- Tepco admits three reactors melted down (Source)
- 300 years of list-making (Source)
- The Opulence Bubble (Source)
- Fairholmes Bruce Berkowitz Is Beating Hedge Fund Managers At Their Own Game (Source)
- Experimental Physics and The Limits Of Human Knowledge – We Are Crossing the Boundary Between Knowledge and Belief (Source)
- Joplin, Missouri, tornado: Warnings pale in season of violent twisters – CSMonitor.com (Source)
- Pics: Grimsvotn Volcano Erupts in Iceland (Source)
- Keeping tabs on the Grímsvötn eruption as the ash spreads towards Europe (Source)
- Greece, the unbearable heaviness of debt (Source)
- Radio host says Rapture actually coming in October (Source)
- Federer Is No Longer the Focus at the French Open (Source)
- Extreme weather on Mt Everest (Source)
- The most awesomely savage Stars Wars review ever (Source)
We drive through capital markets using rearview mirrors. As a result, we spot the last bubble… [cont.]
Who backs Intellectual Ventures? We now know:
… last week, following a ruling in a patent suit brought by programmable chipmaker Xilinx Inc. IV has filed a list of investors. As earlier reported by the blog patentlyo.com, IV counts among its investors Adobe Systems Inc. (ADBE), Amazon.com NV Investment Holdings Inc., Apple Inc. (AAPL), Cisco Systems Inc. (CSCO), EBay Inc. (EBAY) and Google Inc. (GOOG) as well as universities such as Stanford University, the University of Texas, northwestern University and Brown University.
Fun With Very Large NumbersAuthors: Robert Baillie(Submitted on 19 May 2011)
Abstract: We give an example of a formula involving the sinc function that holds for every N = 0, 1, 2, …, up to about 10^102832732165, then fails for all larger N. We give another example that begins to fail after about N ~ exp(exp(exp(exp(exp(exp(e)))))). This number is larger than the Skewes numbers.
Welcome to Weekend Reading. Some economic activity to watch next week:
- Earnings reports… [cont.]
Interesting new paper puzzling over why we don’t take better care of ourselves as we age. It comes to some intriguing conclusions about our confuson with respect to growing older.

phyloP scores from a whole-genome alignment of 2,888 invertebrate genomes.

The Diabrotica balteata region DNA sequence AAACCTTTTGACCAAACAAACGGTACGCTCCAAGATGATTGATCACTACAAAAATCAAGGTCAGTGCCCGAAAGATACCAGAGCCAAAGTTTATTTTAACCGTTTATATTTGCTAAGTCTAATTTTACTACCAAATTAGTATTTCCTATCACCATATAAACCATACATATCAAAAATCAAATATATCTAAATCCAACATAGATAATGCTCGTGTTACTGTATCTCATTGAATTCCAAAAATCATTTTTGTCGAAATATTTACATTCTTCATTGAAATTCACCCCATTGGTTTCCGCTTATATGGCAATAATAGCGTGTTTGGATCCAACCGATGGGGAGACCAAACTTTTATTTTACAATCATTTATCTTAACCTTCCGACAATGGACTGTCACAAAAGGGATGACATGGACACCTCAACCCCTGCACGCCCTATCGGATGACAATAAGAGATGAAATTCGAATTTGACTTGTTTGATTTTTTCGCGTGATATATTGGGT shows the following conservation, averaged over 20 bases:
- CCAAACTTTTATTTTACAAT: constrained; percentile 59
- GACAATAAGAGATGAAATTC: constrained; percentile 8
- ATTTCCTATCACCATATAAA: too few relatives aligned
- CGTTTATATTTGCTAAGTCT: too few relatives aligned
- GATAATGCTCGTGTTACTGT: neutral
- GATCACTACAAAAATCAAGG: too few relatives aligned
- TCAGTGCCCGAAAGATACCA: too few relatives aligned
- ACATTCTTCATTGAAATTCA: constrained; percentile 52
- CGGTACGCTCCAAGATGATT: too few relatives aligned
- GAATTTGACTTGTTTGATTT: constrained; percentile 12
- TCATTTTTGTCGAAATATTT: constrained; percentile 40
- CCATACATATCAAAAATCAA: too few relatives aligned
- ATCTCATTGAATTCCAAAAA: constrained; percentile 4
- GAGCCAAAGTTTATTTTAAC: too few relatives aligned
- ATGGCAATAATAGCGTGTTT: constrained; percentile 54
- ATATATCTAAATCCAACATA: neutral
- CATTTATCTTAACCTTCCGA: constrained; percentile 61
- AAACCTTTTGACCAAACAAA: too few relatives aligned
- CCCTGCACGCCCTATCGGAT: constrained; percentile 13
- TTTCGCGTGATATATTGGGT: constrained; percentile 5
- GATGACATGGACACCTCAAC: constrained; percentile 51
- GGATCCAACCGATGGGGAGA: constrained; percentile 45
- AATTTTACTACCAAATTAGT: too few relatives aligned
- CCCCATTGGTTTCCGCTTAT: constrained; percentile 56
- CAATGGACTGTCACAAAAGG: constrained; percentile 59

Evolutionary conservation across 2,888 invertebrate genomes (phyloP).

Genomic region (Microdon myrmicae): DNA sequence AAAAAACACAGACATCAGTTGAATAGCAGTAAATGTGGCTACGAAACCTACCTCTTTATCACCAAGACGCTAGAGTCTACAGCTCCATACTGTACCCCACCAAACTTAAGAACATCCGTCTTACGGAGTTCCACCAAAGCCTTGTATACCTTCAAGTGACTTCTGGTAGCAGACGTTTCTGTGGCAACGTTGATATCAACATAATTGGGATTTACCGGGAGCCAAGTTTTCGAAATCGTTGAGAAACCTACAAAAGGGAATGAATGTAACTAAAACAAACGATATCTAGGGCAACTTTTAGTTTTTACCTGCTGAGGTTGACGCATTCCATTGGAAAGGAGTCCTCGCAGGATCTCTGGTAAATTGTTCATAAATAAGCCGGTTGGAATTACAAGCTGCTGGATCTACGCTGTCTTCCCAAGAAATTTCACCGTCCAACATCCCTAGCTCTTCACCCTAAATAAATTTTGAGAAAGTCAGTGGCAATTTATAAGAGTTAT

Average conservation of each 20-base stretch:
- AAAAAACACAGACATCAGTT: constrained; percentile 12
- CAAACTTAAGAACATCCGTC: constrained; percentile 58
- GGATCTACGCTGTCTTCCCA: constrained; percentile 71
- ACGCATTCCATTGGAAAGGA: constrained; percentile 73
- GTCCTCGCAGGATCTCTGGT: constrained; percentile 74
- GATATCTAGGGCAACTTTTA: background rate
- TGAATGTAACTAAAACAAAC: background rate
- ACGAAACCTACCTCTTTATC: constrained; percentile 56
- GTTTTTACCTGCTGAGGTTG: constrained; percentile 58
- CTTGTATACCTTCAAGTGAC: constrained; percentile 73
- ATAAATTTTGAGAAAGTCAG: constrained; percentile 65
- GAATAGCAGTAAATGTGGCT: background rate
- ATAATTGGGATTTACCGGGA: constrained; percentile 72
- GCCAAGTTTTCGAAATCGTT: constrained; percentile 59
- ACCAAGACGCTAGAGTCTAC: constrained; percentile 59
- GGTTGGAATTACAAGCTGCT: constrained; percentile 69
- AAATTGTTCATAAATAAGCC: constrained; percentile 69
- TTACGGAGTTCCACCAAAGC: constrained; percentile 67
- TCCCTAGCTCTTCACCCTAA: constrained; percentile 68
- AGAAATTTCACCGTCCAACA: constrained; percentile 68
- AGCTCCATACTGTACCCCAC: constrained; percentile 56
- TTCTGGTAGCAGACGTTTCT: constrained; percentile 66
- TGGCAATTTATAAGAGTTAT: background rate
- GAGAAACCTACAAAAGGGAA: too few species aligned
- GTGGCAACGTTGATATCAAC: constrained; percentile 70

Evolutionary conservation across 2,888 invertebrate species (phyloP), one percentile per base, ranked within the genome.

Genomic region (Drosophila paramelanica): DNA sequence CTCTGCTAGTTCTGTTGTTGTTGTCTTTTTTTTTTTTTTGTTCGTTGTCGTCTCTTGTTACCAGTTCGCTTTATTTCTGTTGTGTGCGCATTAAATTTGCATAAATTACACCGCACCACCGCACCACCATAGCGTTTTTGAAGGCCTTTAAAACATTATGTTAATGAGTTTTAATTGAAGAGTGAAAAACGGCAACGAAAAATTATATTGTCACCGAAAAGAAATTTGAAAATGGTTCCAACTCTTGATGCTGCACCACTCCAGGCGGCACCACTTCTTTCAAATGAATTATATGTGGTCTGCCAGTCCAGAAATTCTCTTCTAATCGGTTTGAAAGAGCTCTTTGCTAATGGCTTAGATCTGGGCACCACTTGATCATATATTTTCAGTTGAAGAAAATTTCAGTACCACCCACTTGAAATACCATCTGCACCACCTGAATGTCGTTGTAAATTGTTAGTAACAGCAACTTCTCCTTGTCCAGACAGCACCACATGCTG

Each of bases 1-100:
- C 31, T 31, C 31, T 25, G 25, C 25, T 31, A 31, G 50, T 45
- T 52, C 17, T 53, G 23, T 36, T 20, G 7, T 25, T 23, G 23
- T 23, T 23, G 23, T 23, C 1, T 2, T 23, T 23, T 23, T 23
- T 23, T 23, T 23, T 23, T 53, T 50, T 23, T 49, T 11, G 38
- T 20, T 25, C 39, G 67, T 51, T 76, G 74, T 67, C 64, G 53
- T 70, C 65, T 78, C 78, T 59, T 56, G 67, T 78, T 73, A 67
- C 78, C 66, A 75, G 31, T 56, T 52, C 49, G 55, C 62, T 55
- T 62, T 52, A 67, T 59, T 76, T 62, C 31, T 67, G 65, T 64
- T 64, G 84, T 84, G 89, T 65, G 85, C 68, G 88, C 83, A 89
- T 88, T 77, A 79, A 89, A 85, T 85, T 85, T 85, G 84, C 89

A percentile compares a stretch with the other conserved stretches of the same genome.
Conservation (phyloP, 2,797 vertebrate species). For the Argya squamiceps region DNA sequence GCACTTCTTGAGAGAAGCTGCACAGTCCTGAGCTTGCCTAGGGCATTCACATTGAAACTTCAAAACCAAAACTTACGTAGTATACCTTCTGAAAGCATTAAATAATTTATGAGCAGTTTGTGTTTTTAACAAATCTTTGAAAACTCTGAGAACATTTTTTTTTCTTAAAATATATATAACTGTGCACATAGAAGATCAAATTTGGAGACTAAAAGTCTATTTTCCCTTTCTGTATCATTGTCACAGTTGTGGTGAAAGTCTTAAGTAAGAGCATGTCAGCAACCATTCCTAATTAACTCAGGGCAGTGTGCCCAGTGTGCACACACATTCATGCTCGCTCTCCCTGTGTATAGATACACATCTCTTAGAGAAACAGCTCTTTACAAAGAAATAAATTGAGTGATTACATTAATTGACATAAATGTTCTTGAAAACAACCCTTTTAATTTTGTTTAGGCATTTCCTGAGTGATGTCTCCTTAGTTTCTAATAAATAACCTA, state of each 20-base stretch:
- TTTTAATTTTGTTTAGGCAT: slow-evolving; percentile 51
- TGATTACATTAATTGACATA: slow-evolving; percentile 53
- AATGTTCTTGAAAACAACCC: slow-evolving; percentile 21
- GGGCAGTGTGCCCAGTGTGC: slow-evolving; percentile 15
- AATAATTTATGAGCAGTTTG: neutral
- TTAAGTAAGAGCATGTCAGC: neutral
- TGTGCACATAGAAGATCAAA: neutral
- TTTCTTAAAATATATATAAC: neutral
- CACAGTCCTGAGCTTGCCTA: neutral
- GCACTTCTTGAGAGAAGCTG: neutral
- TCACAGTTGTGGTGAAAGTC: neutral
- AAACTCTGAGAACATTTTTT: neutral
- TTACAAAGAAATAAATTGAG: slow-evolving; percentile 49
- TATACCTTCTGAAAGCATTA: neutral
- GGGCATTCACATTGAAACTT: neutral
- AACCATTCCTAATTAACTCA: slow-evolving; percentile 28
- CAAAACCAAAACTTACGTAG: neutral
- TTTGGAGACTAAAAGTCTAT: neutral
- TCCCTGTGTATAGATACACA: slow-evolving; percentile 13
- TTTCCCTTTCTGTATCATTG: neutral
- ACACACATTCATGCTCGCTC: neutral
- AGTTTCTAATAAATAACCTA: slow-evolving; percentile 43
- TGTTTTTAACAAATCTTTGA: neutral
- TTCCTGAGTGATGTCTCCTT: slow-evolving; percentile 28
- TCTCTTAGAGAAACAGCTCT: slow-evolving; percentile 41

Many adults have an overly pessimistic view of old age because they fail to correctly predict their ability to hedonically adapt to old-age health related problems. A standard utility model where the marginal utility of health is higher at a lower level of health predicts that this overly pessimist view raises the incentive for healthy behavior. But this is at odds with empirical research that indicates that people with more negative aging stereotypes tend to adopt less healthy practices, transforming this negative view into a self-fulfilling prophecy. The aim of this note is to show that this fatalistic behavior can be explained through prospect theory by modelling this overly pessimistic view of old age as a failure to predict the change in the reference point due to hedonic adaptation. Given the diminishing sensitivity in the loss domain, people undervalue the future marginal value of health investment and may therefore underinvest in health as long as loss aversion is not too strong.
Freak waves that swallow ships whole have been re-created in a tank of water. Though these tiny terrors are only centimeters high, a devilishly difficult mathematical equation describing their shape may help to explain the origins of massive rogue waves at sea..